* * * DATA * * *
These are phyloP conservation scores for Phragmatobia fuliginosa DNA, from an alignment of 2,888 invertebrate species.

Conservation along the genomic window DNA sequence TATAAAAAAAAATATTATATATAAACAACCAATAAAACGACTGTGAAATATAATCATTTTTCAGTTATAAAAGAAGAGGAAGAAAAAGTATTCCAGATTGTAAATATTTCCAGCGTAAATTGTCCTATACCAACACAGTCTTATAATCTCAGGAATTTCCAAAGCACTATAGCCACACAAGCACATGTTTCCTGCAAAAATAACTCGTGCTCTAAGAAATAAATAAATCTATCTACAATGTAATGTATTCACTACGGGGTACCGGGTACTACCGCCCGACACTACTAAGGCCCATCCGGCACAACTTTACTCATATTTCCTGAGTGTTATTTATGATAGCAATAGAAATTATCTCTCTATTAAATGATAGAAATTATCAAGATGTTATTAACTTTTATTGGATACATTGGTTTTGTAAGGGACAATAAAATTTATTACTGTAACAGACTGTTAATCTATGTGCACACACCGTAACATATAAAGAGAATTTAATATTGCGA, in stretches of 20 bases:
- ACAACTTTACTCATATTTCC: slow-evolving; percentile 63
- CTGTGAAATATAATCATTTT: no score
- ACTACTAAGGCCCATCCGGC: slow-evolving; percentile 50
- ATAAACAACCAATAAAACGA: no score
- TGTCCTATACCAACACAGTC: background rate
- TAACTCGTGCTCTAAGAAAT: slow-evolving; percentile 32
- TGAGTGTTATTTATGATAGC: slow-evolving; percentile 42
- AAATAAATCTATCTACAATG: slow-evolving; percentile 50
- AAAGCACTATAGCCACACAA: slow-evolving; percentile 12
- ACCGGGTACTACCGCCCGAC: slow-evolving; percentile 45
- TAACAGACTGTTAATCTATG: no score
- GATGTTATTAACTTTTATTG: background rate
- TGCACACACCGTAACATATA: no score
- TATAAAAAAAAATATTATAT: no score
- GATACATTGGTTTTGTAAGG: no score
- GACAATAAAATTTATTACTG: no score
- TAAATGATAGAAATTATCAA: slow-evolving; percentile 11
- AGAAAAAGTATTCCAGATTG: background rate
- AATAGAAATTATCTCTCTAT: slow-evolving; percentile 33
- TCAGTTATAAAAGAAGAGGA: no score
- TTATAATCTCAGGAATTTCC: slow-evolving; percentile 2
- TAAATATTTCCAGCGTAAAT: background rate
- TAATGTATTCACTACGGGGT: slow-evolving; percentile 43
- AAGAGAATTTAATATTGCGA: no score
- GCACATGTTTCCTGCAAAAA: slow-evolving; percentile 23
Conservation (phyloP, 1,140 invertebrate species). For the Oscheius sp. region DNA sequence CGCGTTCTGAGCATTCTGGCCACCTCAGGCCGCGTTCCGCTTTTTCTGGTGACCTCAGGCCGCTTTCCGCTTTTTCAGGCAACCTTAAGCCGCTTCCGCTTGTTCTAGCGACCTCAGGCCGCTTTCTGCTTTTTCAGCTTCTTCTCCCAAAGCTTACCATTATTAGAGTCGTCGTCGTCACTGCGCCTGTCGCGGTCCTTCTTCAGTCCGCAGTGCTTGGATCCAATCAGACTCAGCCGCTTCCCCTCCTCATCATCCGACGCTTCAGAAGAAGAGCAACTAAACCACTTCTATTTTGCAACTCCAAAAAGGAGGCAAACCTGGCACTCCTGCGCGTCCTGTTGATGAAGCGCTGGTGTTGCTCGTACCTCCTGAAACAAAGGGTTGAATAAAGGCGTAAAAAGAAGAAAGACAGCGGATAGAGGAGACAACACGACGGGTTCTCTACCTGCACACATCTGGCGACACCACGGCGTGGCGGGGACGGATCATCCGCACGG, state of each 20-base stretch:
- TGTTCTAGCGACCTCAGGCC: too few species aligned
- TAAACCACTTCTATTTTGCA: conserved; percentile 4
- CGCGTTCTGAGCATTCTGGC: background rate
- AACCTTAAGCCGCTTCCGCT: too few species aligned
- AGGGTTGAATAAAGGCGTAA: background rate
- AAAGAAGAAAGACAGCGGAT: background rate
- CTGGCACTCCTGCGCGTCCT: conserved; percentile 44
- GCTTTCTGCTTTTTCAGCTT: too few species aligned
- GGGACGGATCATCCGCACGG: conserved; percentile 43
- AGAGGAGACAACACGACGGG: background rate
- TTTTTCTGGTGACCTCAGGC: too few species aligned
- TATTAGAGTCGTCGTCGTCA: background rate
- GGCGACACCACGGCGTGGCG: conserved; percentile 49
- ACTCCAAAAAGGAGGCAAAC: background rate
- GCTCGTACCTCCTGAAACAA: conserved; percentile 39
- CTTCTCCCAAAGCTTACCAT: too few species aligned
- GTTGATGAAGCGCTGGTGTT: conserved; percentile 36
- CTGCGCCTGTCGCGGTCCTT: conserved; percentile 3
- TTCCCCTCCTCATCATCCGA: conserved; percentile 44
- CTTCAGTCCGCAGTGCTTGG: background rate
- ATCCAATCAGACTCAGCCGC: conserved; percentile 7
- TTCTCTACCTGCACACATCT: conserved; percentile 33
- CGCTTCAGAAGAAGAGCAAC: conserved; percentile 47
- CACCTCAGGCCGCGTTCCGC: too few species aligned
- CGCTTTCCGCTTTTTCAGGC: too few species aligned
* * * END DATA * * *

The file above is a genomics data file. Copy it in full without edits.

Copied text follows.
These are phyloP conservation scores for Phragmatobia fuliginosa DNA, from an alignment of 2,888 invertebrate species.

Conservation along the genomic window DNA sequence TATAAAAAAAAATATTATATATAAACAACCAATAAAACGACTGTGAAATATAATCATTTTTCAGTTATAAAAGAAGAGGAAGAAAAAGTATTCCAGATTGTAAATATTTCCAGCGTAAATTGTCCTATACCAACACAGTCTTATAATCTCAGGAATTTCCAAAGCACTATAGCCACACAAGCACATGTTTCCTGCAAAAATAACTCGTGCTCTAAGAAATAAATAAATCTATCTACAATGTAATGTATTCACTACGGGGTACCGGGTACTACCGCCCGACACTACTAAGGCCCATCCGGCACAACTTTACTCATATTTCCTGAGTGTTATTTATGATAGCAATAGAAATTATCTCTCTATTAAATGATAGAAATTATCAAGATGTTATTAACTTTTATTGGATACATTGGTTTTGTAAGGGACAATAAAATTTATTACTGTAACAGACTGTTAATCTATGTGCACACACCGTAACATATAAAGAGAATTTAATATTGCGA, in stretches of 20 bases:
- ACAACTTTACTCATATTTCC: slow-evolving; percentile 63
- CTGTGAAATATAATCATTTT: no score
- ACTACTAAGGCCCATCCGGC: slow-evolving; percentile 50
- ATAAACAACCAATAAAACGA: no score
- TGTCCTATACCAACACAGTC: background rate
- TAACTCGTGCTCTAAGAAAT: slow-evolving; percentile 32
- TGAGTGTTATTTATGATAGC: slow-evolving; percentile 42
- AAATAAATCTATCTACAATG: slow-evolving; percentile 50
- AAAGCACTATAGCCACACAA: slow-evolving; percentile 12
- ACCGGGTACTACCGCCCGAC: slow-evolving; percentile 45
- TAACAGACTGTTAATCTATG: no score
- GATGTTATTAACTTTTATTG: background rate
- TGCACACACCGTAACATATA: no score
- TATAAAAAAAAATATTATAT: no score
- GATACATTGGTTTTGTAAGG: no score
- GACAATAAAATTTATTACTG: no score
- TAAATGATAGAAATTATCAA: slow-evolving; percentile 11
- AGAAAAAGTATTCCAGATTG: background rate
- AATAGAAATTATCTCTCTAT: slow-evolving; percentile 33
- TCAGTTATAAAAGAAGAGGA: no score
- TTATAATCTCAGGAATTTCC: slow-evolving; percentile 2
- TAAATATTTCCAGCGTAAAT: background rate
- TAATGTATTCACTACGGGGT: slow-evolving; percentile 43
- AAGAGAATTTAATATTGCGA: no score
- GCACATGTTTCCTGCAAAAA: slow-evolving; percentile 23
Conservation (phyloP, 1,140 invertebrate species). For the Oscheius sp. region DNA sequence CGCGTTCTGAGCATTCTGGCCACCTCAGGCCGCGTTCCGCTTTTTCTGGTGACCTCAGGCCGCTTTCCGCTTTTTCAGGCAACCTTAAGCCGCTTCCGCTTGTTCTAGCGACCTCAGGCCGCTTTCTGCTTTTTCAGCTTCTTCTCCCAAAGCTTACCATTATTAGAGTCGTCGTCGTCACTGCGCCTGTCGCGGTCCTTCTTCAGTCCGCAGTGCTTGGATCCAATCAGACTCAGCCGCTTCCCCTCCTCATCATCCGACGCTTCAGAAGAAGAGCAACTAAACCACTTCTATTTTGCAACTCCAAAAAGGAGGCAAACCTGGCACTCCTGCGCGTCCTGTTGATGAAGCGCTGGTGTTGCTCGTACCTCCTGAAACAAAGGGTTGAATAAAGGCGTAAAAAGAAGAAAGACAGCGGATAGAGGAGACAACACGACGGGTTCTCTACCTGCACACATCTGGCGACACCACGGCGTGGCGGGGACGGATCATCCGCACGG, state of each 20-base stretch:
- TGTTCTAGCGACCTCAGGCC: too few species aligned
- TAAACCACTTCTATTTTGCA: conserved; percentile 4
- CGCGTTCTGAGCATTCTGGC: background rate
- AACCTTAAGCCGCTTCCGCT: too few species aligned
- AGGGTTGAATAAAGGCGTAA: background rate
- AAAGAAGAAAGACAGCGGAT: background rate
- CTGGCACTCCTGCGCGTCCT: conserved; percentile 44
- GCTTTCTGCTTTTTCAGCTT: too few species aligned
- GGGACGGATCATCCGCACGG: conserved; percentile 43
- AGAGGAGACAACACGACGGG: background rate
- TTTTTCTGGTGACCTCAGGC: too few species aligned
- TATTAGAGTCGTCGTCGTCA: background rate
- GGCGACACCACGGCGTGGCG: conserved; percentile 49
- ACTCCAAAAAGGAGGCAAAC: background rate
- GCTCGTACCTCCTGAAACAA: conserved; percentile 39
- CTTCTCCCAAAGCTTACCAT: too few species aligned
- GTTGATGAAGCGCTGGTGTT: conserved; percentile 36
- CTGCGCCTGTCGCGGTCCTT: conserved; percentile 3
- TTCCCCTCCTCATCATCCGA: conserved; percentile 44
- CTTCAGTCCGCAGTGCTTGG: background rate
- ATCCAATCAGACTCAGCCGC: conserved; percentile 7
- TTCTCTACCTGCACACATCT: conserved; percentile 33
- CGCTTCAGAAGAAGAGCAAC: conserved; percentile 47
- CACCTCAGGCCGCGTTCCGC: too few species aligned
- CGCTTTCCGCTTTTTCAGGC: too few species aligned